The risk free carry, part II : Money for nothing and the bonds for free ?
Earlier this week, we mentioned the rally on high yield European short term government bonds in anticipation of Wednesday's ECB LTRO auctioning (Long Term Refinancing Operation). Markets had expected something in the range of 300-400 bio EUR. The final result was 489 bio EUR spread over 523 bidders, on average almost 1 bio EUR per financial organization. A term of 1123 days or 36 months @ a 1% funding cost for banks, with greetings from Mario.
Under JC Trichet, similar LTROs occurred but that was mainly to help the money market in an effort to unlock the interbank market freeze (6-9-12 months). 36 months is however something entirely different. And though it was a success - and to be repeated in February 2012 as well - financial markets yesterday realized that it means we are still in big time trouble (Trichet's first silver bullet in Aug 2007 was 95 bio eur, already back then a huge operation). Now what will happen with this money, now and next February ?
We have suggested that this early Christmas present for European banks might be used for buying up distressed European government bonds (PIIGS and to some extend OLOs). So it won't immediately filter through the real economy and is in no sense useful for the business cycle. It helps however governments (yields coming down making their upcoming refinancing more cheap) and bank balance sheets as well before 31/12/11 : with the rally, it will crick up prices of existing bond assets on their balance sheet. We leave it in the middle for now whether this was the ECB's intention, it surely comes in handy for both banks and governments. On the other hand, the ECB might be acting here as a true last lender of the last resort for other reasons.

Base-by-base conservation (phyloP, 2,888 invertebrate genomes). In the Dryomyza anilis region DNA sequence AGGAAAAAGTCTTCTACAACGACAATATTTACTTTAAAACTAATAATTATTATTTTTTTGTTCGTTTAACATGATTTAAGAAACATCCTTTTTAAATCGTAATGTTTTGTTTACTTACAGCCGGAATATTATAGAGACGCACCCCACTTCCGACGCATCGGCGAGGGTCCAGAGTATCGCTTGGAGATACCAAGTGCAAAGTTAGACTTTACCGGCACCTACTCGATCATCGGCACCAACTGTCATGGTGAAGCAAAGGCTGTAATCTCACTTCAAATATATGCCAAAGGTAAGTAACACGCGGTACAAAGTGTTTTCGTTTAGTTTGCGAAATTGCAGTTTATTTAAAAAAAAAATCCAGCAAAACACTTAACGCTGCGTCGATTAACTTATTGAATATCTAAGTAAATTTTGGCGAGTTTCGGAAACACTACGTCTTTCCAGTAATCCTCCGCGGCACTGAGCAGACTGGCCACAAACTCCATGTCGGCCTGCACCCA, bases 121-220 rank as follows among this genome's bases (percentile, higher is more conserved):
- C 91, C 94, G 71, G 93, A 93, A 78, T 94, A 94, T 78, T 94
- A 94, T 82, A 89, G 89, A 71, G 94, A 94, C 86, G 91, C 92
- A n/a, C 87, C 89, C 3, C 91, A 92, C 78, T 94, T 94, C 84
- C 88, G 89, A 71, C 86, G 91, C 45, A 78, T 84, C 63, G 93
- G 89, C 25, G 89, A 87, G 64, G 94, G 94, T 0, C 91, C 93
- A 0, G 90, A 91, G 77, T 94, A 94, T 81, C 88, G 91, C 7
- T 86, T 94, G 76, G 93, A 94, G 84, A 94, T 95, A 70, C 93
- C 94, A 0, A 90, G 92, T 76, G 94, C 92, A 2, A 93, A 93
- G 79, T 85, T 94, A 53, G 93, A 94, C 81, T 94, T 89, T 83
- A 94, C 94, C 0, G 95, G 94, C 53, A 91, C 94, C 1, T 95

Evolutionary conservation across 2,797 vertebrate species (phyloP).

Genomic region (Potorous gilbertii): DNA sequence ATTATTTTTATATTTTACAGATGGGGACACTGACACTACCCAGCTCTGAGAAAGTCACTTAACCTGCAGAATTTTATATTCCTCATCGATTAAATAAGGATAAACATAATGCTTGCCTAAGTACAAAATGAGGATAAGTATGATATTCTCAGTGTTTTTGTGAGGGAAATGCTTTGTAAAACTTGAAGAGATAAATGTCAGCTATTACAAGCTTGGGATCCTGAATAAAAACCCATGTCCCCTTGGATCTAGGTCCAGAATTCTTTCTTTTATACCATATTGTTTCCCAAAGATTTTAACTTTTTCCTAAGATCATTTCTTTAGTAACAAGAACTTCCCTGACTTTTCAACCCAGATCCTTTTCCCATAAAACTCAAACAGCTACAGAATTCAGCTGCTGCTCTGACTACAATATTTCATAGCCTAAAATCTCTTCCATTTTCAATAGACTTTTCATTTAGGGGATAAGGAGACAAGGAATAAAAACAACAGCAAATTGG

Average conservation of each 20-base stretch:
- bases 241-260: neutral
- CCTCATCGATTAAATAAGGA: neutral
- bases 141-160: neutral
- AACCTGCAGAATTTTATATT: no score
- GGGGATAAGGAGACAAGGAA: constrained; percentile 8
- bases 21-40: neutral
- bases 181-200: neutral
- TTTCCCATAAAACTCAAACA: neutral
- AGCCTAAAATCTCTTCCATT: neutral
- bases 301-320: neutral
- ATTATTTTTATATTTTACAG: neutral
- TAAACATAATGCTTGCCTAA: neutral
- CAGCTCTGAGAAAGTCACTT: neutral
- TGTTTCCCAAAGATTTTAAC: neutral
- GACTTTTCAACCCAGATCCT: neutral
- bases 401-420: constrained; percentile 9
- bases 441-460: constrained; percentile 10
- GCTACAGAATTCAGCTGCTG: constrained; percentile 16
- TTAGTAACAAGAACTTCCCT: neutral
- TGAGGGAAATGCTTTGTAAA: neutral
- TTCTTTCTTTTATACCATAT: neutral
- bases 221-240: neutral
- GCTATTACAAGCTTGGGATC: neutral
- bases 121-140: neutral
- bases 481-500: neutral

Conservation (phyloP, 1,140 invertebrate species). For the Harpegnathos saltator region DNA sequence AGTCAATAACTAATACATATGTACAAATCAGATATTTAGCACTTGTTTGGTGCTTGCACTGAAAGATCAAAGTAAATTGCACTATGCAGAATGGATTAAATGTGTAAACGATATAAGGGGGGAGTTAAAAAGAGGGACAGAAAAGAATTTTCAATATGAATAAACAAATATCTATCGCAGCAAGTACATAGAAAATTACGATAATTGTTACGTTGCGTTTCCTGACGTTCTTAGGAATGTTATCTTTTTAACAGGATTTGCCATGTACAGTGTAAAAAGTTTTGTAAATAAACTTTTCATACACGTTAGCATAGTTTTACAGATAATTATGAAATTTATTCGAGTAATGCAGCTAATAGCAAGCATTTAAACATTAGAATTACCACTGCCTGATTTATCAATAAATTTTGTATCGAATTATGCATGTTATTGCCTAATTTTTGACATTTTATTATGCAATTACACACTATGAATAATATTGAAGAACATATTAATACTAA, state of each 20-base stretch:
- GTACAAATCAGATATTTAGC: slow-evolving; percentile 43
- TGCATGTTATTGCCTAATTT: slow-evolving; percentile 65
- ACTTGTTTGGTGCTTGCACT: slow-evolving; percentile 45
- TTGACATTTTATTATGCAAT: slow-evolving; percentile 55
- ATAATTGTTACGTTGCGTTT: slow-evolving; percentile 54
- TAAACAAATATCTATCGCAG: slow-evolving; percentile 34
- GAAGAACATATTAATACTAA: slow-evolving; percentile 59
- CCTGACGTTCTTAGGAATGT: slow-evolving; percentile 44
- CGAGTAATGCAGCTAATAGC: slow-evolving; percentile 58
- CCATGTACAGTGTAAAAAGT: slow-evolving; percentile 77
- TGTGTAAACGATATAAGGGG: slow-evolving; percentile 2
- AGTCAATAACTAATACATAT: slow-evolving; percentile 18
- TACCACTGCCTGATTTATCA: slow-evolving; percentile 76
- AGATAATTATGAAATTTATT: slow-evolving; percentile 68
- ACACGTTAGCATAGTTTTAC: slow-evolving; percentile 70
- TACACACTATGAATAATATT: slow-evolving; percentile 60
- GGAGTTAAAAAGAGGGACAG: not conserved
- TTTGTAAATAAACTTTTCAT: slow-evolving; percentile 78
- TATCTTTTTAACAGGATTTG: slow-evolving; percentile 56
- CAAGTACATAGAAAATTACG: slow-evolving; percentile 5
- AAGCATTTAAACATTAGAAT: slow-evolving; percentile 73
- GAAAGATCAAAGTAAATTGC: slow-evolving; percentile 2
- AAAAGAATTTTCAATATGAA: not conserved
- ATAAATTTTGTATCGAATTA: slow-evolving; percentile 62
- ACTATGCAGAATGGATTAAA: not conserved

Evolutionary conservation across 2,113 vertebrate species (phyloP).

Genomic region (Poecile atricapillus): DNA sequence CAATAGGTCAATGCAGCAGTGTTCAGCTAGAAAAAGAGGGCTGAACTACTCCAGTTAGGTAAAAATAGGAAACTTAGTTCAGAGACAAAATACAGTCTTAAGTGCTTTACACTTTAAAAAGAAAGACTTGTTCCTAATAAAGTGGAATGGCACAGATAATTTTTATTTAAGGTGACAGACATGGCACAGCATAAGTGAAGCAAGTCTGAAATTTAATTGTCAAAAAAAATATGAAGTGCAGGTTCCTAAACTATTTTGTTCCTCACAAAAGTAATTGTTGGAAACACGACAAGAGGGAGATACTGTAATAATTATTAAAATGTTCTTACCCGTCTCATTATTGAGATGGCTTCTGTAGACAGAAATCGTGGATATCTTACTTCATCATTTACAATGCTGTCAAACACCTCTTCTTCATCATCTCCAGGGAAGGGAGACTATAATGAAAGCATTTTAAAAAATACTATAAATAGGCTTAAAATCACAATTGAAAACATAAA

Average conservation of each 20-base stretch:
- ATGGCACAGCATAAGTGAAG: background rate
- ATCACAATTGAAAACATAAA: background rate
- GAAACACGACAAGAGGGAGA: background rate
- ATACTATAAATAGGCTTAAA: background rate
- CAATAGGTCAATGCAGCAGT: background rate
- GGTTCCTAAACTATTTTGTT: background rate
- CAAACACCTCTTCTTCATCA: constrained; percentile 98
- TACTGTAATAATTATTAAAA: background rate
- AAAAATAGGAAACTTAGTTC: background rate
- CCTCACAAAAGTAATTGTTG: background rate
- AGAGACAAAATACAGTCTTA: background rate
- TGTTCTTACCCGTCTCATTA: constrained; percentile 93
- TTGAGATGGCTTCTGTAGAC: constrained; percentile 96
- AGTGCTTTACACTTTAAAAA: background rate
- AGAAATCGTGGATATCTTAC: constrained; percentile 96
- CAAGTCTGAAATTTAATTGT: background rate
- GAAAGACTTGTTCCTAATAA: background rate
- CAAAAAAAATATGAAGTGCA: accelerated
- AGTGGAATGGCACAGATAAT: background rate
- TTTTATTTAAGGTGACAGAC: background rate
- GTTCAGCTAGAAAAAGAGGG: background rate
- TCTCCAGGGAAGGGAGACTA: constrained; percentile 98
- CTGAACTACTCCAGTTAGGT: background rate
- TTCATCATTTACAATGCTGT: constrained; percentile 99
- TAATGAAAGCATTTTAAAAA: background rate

Next year, European banks face more than 600 bio eur of debt maturing of which 75% is unsecured. In the first quarter alone, we talk about an amount of 230 bio eur. Banks' 2012 refinancing is about 35% more than the current year. So the good news of this successful auctioning is that banks are home free for 3 years. On 8/12/11, the European Bankers' association advised European banks to urgently increase their safety buffers to cope with future crises. It ordered financial firms to raise 114,7 bio eur of additional capital to bolster their core Tier 1 ratios to over 9% of risk weighted assets by mid 2012. The EBA statement's final paragraph clearly mentions that "faced with a potential credit crunch, banks have to raise money from investors, retain earnings and lower bonuses. Failing that, companies may sell assets, provided the disposals don't limit overall lending to the real economy".
So this ECB policy move might stabilize the sector for now, buying precious time for banks and hoping to soften the upcoming credit crunch. It's one building block and an important one. But the bases of a future well functioning financial markets will require more than just this 1 building block.